Diamonds Are Whatever: Clancy Martin's How to Sell

A former jeweler offers a gem of a debut novel

Bobby Clark, the protagonist of Clancy Martin's debut novel, How to Sell, is a handsome teenage truant with great teeth, a bad influence for a brother, and a preternatural talent for both the short and the long con. On the book's first page, he steals his mother's wedding ring. Later, as he gets better at deceiving himself and others, he'll work himself up to precious stones and five-figure stacks of petty cash at the Fort Worth Deluxe Diamond Exchange, the Texas store where he comes to work with his older brother, Jim, after fleeing his mother's home in Canada.

Martin is a former jeweler and current philosophy professor at the University of Missouri, Kansas City. In his day job, he writes about love and lies and translates Nietzsche and Kierkegaard, four preoccupations Martin shares with Walker Percy, whose slightly aphasic characters seem to provide the deadpan and morally anguished template for Bobby Clark. Like many a Percy protagonist, the Clark clan's relationship to reality might best be described as distant—their womanizing, mostly absentee father communicates with astral beings neither Jim nor Bobby can see, while both junior Clarks dissemble incessantly, not least to one another. "He had lied to me thousands of times," observes Bobby about Jim, with the kind of clarity and acceptance that defines him. "And if you told him he lied he would deny it with a sincere heart. He was extraordinarily healthy. Psychologically, I mean."

Martin's short, direct sentences sometimes evoke Raymond Carver or Amy Hempel, but How to Sell is lurid compared to anything by either writer. One can easily imagine Gordon Lish's pen angrily slashing out many of Bobby's descriptions of Jim:

He enjoyed the same ease with women our father had, but because he lacked our dad's energy he did not have sex with nearly so many of them. He could talk, though. He lied less than our father did. He was reasonable.

He did not know how to dress. He did not say hurtful things to other people. . . .

When I knew him better, from hotel rooms, three-day Ecstasy-and-cocaine-fed drunks, shared rooms in whorehouses, and overnight international flights, I learned that he would whimper in his sleep. By then, of course, I understood what he might have to fear.

By the end of How to Sell we, too, will know what Jim fears, but at the beginning, the younger Clark is naive. This will be the asset he'll unknowingly use to sell his first Rolex at the Diamond Exchange, where the watches retail for $6,000 less than they do from the competition, though Bobby doesn't yet know why.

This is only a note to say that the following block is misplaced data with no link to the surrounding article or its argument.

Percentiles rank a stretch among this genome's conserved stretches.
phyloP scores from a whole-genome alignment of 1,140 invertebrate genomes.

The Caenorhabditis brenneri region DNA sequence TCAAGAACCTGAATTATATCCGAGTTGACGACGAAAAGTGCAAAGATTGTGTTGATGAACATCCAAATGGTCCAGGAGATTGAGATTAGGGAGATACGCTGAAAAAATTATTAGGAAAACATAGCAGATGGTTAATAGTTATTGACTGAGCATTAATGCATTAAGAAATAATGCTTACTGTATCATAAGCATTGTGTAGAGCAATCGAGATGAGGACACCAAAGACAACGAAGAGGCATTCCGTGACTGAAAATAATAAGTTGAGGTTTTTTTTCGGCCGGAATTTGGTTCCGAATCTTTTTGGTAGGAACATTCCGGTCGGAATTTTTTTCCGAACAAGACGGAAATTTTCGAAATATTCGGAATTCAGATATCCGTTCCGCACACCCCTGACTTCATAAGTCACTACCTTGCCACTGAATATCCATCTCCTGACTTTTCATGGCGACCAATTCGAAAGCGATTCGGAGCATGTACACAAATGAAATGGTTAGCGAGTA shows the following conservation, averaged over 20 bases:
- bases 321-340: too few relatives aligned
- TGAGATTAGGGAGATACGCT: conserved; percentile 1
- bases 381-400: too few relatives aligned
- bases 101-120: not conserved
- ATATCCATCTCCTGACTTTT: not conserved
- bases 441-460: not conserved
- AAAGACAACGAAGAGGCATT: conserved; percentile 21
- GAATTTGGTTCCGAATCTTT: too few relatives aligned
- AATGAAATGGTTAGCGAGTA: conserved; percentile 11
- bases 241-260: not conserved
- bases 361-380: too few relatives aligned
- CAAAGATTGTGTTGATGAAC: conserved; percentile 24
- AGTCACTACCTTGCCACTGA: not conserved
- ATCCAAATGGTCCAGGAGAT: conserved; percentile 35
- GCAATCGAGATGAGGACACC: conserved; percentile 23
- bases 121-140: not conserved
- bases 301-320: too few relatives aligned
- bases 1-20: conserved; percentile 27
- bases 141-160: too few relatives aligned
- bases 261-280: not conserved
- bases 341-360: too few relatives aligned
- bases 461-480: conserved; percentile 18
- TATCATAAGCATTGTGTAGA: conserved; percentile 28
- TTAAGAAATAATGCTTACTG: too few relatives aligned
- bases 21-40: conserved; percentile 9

"You spend the rest of your career trying to recapture that innocence," he thinks. "Sinlessness and candor like that is a fierce advantage. But you can't fake it." Bobby, though, is a gifted salesman. That first Rolex will get him a job on the floor, selling; his sinlessness will attract Lisa, his brother's dissipated girlfriend. Bobby falls in love at first sight, inside the limo Jim charters to pick him up from the airport. Lisa is an apparition, "a dream woman in a dream limousine," offering 16-year-old Bobby bumps of coke and her lap to rest in. It will be for her that Bobby steals the most. And the endless eventual betrayals between Lisa and Bobby and Jim are what, in large part, How to Sell is about.

Bobby and Jim go into business for themselves after the Diamond Exchange is raided by federal agents on Christmas Eve, calling their new store Clark's Precious Jewels. Bobby sells to their new customers by improvising riffs on Borges stories. He and Jim stack lies to the Lalique crystal chandelier in their store's ceiling—lies to each other, their suppliers, their wives, their children, and their girlfriends, some of whom they unknowingly share. Eventually, reality asserts itself. "There ain't no intrinsic value to a diamond except in a drill bit," an older jeweler tells Bobby at one point. "Outside of religion you simply won't find a dadblamed thing that will stand up to the scrutiny of intrinsic value. Least of all the truth." This is the logic that both Clark brothers ultimately confront: If everything's for sale—sex, family, love—then life becomes merely a matter of getting the best price.

Martin's eye is cool and pitiless and unadorned: You could count the metaphors in this novel on two hands. Bobby is perceptive, but mostly amoral. When he catches his brother with the Polack, Bobby's unlikely-named girlfriend and best saleswoman, in the middle of their store, it's as if she were a different person: "Naked, across the room like that, she didn't look like she thought about money as much as I knew she did. She looked so trustworthy. I thought, If you sold naked, no one could outsell you." Then he fires her.

zbaron@villagevoice.com

 
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